Everything in the photo seems OK for 1972 to me.
JV: In regards to your timber. The placard at the Interpretive Center says the barns were built in the 1880s using timbers salvaged from a local wharf. The “local”est definitely would have been Waddell’s Wharf. I think your timber has an interesting history you might want to know. Here’s a little excerpt I grabbed from the Internet from a hiking blog about the wharf and the southern “cheapskate” entrance.
” Last week we hiked to Waddell’s Mill in Big Basin State Park. I mentioned that Waddell’s cut timber had to be hauled on mule-drawn carts over wooden rails through the canyon to the coast for shipping. Waddell’s plans for a wharf at the mouth of Waddell Creek were foiled by bedrock that made it impossible to drive piles for the wharf. His solution was to extend the rail line north to a wide cove on Point Ano Nuevo, from which he built a long pier to deep water.
“This week’s hike takes us to that cove from the south–or informal—entrance to Ano Nuevo State Reserve. The trailhead is located one-half mile south of the reserve entrance road. Watch on the west side of Highway 1 for a brown painted gate that stops vehicle traffic. Just beyond is an off-road dirt parking area for a dozen or more cars. Pass around the gate and walk on the old asphalt road, which is the old Highway 1. Take care to stay away from the poison oak that lines both sides of the road. In a block or so the path turns north, and you can see the large cove and expanse of Point Ano Nuevo ahead. The path crosses an old concrete bridge that spans Ano Nuevo Creek deep below. The width of this bridge indicates that it is for one-way traffic only or that vehicles using it were very, very narrow.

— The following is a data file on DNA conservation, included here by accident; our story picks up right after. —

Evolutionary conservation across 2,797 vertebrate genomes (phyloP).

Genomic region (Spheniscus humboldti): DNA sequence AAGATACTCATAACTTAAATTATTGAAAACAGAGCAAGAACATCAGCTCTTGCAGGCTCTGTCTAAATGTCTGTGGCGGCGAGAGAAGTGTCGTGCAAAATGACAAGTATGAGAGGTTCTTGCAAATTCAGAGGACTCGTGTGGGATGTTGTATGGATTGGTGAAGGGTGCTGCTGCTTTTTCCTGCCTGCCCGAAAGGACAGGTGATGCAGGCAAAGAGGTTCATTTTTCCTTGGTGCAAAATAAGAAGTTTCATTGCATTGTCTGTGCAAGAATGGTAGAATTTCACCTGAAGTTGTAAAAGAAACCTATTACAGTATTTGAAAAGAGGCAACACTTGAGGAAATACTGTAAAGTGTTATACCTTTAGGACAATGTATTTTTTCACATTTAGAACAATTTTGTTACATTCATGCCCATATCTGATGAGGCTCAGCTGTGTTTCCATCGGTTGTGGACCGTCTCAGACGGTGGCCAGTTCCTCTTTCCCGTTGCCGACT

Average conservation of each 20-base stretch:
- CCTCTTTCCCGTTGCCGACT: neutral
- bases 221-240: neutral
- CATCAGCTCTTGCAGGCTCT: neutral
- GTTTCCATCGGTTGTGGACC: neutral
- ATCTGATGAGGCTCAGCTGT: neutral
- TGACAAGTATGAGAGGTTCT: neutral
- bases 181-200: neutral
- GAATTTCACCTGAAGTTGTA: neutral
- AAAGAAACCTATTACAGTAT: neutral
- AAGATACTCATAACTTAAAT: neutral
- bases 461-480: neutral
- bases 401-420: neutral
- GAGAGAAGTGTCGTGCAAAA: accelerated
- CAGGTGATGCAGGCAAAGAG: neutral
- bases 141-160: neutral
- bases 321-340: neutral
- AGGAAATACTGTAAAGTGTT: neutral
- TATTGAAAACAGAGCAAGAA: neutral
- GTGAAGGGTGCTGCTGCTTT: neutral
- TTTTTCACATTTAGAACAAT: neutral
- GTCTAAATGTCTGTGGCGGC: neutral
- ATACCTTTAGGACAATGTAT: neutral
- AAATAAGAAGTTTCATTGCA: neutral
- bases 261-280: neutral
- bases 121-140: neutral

“Cross over the bridge to a trail junction. Straight ahead and up will bring you to the Visitors Center, but turn left down to the wide beach. Along the water’s edge, you will sense that this sheltered area behind the bluff was probably the ideal place for Waddell to build his wharf. Old photos show the wharf placed around the area where a clump of trees lines the bluff. From there, the wharf extended 700 feet over the beach to deep water. At the end was a swinging chute that lowered lumber to a schooner below. The wharf was completed in 1864, and according to Stanger, was handling two million feet of lumber a year by 1867. Other mills along the coast also shipped from the wharf.”